Who’s the daddy?

Like most lesbian parents, I think a lot about fatherhood. I think about fatherhood, and about masculinity, not just around the occasion of Father’s Day, but all the time. I think about what my own father has offered me, distinct from what my mother has; I think about what his father gave him, and what he didn’t.

Father’s Day is an important day in my family, certainly, because my partner and I both love and are deeply indebted to our fathers. After all, it was my Pops who taught me how to dance, how to banter, how to charm the ladies — and how to be an optimist. But when we celebrate our own generation, Father’s Day is important for different reasons than you’d find in a two-parent, hetero one. Fathers are always present, even in their absence, and more so for us who, by eschewing men as significant others, raise a few more eyebrows — or hackles — than do straight single mothers by choice.

Lesbian families are walking paternity questions, in a way. We ask each other “Who’s the daddy?” all the time, though it’s usually more like “Who’s the donor?” We ask because the answer to the who question entails a big how answer, and how we got to our parenthood is a big deal for most of us. When others who aren’t queer ask me the paternity questions (usually with the graciousness that accompanies questions that are, after all, good-naturedly voyeruistic) I, for one, answer with the cheery, practiced diplomacy of a museum docent. And with no resentment. I get it that that’s what I am at this point in the history of the American family: docent to the early 21st century lesbian wing of it, and it behooves me to enlighten everyone who shares my child’s world.

Father’s Day is important to my partner and me because we couldn’t have done this alone, couldn’t have graduated from “relationship” (the two of us) to “family” (the three of us and counting) if it weren’t for the generosity of a man we know and now most certainly love. So on Father’s Day we thank him — but not for being the father of our kid; he’s plenty occupied with his own two delightful daughters. We thank him, rather, for enabling me to do so. Be the father of our kid, that is. Because in our family, on Father’s Day, we celebrate me.

Oh, I share some paternity with our donor. His “fatherhood” is strictly biological, though, and while its impact is life-long, in the genetic memory of our child, the work he put into it was relatively modest. My “fatherhood” of our child is strictly social, invisible to the state until petitioned for as a would-be “second parent,” and marginally visible to many even afterwards. But it is the result of an accretion of daily work on my part, ever-changing and, I pray, lasting my entire life. The older our daughter gets, the more I’ll learn about what my sort of lesbian fatherhood means, to me and to her. Right now, it’s not so complicated.

Right now, I’m simpy “Baba,” a term or diminutive for father borrowed from at least a half-dozen other languages. When my partner and I read with her, we randomly alternate between Baba and Papa when we name what’s written as the father (though, blessedly, Grace Lin has a written and illustrated a series of books depicting a Chinese American family that uses the Chinese word “Baba” for the Dad; needless to say we have ‘em all). Precocious little monkey that she is, our daughter will soon be able to notice that “Daddy” is what’s written in most books, not Baba. At that point we’ll have choice number one, of the dozens and dozens we’ll face in the Baba vs. Papa pantheon. We could simply stop checking out books from the library and only buy our own, which we’d mug on the way home from the bookstore and hastily graffiti with “Baba” all over the “Dad” parts. As time and circumstances permit, we might even keep a packet of those little electronic labeller printouts handy. Armed with scores of pre-printed “Babas,” we could affix the proper term neatly on any printed surface, whenever needed.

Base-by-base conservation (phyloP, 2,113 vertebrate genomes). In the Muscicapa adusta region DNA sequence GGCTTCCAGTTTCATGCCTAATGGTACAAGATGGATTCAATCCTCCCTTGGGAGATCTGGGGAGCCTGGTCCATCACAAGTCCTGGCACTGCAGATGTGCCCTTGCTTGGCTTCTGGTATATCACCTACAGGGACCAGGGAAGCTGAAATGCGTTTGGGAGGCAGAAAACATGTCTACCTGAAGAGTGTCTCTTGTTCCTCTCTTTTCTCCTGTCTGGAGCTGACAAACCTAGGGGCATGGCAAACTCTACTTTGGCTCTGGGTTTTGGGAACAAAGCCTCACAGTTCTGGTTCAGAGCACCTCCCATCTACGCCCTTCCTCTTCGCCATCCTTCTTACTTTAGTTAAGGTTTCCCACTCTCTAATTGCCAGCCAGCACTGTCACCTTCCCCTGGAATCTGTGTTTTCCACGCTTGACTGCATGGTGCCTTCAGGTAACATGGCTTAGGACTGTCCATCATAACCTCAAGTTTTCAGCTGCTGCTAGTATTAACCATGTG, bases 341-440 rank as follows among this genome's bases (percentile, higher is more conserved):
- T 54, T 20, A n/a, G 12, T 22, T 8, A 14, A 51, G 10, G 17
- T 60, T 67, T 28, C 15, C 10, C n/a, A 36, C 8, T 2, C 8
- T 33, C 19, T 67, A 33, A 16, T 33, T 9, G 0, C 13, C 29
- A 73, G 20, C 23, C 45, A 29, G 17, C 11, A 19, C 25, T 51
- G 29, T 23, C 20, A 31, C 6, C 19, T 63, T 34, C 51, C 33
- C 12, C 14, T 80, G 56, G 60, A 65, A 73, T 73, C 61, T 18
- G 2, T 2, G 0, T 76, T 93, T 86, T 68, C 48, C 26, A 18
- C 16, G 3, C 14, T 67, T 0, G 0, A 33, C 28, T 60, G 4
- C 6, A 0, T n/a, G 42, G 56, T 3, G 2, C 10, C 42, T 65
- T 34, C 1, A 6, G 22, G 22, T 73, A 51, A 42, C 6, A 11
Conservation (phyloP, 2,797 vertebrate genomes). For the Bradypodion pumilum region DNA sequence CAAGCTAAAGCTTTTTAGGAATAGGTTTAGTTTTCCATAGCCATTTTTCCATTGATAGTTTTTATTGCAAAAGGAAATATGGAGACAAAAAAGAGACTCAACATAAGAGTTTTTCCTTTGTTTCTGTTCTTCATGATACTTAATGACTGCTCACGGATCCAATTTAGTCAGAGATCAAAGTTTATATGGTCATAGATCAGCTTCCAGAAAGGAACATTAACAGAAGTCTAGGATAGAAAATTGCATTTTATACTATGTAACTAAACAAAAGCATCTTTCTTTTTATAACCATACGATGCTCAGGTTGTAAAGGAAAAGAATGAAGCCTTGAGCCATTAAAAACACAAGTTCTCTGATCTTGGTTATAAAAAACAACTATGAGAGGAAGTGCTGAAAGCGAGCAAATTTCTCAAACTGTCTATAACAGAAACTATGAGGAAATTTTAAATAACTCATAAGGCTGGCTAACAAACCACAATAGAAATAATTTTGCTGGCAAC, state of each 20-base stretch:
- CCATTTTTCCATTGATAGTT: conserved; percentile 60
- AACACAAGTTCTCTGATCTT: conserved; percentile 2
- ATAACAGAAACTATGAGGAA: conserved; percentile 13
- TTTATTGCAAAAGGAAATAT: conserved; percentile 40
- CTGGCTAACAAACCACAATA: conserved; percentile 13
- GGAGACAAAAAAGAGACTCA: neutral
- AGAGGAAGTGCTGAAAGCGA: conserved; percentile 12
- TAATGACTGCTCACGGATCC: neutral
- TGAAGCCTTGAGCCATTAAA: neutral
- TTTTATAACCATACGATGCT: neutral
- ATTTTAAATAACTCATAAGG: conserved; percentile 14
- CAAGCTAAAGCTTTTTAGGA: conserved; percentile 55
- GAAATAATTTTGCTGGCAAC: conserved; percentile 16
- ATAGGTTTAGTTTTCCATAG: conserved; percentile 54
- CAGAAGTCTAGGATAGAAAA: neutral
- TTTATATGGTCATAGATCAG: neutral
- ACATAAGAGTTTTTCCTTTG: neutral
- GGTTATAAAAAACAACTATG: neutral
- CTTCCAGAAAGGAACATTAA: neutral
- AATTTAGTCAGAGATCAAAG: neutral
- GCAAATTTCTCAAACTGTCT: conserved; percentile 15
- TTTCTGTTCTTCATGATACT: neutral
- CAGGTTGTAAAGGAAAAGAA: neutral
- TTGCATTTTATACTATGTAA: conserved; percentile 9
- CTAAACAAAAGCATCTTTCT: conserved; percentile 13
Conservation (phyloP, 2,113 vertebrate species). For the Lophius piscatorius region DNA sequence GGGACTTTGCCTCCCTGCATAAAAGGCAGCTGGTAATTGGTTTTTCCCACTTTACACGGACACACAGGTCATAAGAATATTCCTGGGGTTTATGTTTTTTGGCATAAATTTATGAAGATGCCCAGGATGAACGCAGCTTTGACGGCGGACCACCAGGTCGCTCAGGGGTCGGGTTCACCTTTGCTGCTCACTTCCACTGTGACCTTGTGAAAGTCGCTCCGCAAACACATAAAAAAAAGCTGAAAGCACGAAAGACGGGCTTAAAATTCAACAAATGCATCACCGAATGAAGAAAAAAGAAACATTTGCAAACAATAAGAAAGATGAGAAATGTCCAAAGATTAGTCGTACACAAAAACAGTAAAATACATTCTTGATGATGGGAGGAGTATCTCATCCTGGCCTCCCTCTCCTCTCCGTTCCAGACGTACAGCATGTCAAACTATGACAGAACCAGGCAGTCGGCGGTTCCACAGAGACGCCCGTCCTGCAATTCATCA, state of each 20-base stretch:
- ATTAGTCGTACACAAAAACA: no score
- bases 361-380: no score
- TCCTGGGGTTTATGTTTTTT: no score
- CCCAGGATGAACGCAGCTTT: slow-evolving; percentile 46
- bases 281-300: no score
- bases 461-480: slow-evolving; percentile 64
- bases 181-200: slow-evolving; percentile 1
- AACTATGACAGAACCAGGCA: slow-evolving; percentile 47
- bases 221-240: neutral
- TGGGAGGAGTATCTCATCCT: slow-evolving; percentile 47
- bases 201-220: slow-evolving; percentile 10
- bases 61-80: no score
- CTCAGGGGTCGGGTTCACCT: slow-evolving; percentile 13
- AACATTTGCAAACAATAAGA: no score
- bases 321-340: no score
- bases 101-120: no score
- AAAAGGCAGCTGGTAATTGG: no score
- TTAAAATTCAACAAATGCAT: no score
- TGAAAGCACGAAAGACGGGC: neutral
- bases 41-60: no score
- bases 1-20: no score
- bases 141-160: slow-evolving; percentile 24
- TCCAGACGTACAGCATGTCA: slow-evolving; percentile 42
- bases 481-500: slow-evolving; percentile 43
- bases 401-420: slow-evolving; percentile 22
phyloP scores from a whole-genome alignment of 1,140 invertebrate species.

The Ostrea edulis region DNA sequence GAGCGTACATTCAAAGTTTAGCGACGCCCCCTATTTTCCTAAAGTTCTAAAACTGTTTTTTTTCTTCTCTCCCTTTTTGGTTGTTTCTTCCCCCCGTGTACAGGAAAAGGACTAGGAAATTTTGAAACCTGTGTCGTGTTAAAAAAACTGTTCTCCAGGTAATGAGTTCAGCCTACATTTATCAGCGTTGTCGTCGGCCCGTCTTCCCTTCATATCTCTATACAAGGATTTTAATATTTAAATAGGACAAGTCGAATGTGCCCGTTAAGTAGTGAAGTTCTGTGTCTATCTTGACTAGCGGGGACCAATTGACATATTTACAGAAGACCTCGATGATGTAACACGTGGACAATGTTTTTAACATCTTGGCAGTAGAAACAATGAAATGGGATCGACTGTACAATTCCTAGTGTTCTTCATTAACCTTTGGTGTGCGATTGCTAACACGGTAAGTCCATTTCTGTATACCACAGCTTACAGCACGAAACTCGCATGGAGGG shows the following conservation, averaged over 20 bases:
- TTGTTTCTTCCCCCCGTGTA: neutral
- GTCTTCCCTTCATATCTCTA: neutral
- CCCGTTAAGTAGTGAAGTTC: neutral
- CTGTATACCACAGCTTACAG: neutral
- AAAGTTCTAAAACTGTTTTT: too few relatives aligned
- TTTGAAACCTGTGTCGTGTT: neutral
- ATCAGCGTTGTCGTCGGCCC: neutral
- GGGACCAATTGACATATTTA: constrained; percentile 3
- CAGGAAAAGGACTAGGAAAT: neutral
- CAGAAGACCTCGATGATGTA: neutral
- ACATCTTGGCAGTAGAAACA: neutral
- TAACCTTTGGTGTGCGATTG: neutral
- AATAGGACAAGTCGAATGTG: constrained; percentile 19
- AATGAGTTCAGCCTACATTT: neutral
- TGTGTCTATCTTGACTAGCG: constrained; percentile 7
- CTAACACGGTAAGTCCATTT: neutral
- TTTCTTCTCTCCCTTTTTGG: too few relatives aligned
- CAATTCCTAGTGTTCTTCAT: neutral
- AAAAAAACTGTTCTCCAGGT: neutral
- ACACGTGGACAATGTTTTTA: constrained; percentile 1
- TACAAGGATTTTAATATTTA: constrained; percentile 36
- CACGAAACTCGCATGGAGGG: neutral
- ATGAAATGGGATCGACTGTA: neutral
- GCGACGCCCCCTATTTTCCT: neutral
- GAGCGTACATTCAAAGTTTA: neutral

But who knows how much we’ll really need it? I’ve found that kids are far less derailed than we grown-ups are by the inter-gendered truths that they experience. At least the kids who know me all understand that Baba means “parent midway between Mother and Father.” I overheard my youngest nephew correct his dad when he heard him referring to the child of the two lesbian parents across the street. His dad said something to the effect of Norrie having “two moms,” to which Clayton immediately demured, “No, Daddy; Norrie has a Mama and a Baba.” Which happens to be true; Norrie calls Angela “Baba.” My brother-in-law smiled right away and said, “You’re right, Clayton. I stand corrected.”

In fact, Clayton, who is six, asked just a few weeks ago what will we do for Father’s Day. I got to beta test my Father’s Day spiel. Here we are in front of the dirama, here I am with arm extended, palm up, in the direction of the display. “Well, Clayton,” I said, “in our family we celebrate Baba’s Day on Father’s Day. In fact,” I hazarded, getting a little carried away with myself, “it’s internationally celebrated as Baba’s Day, for parents like me.” I paused to consider the impact of yet another, fairly typical bald-faced exaggeration, as he gave me that sweet, open, “Really?” look. “Okay, well, not yet. But one day maybe. And for now, at least in our family.” And that’s true. One family at a time, one year at a time. Nearly a hundred years ago, in Spokane, Washington, that’s how Father’s Day began. I’m patient.

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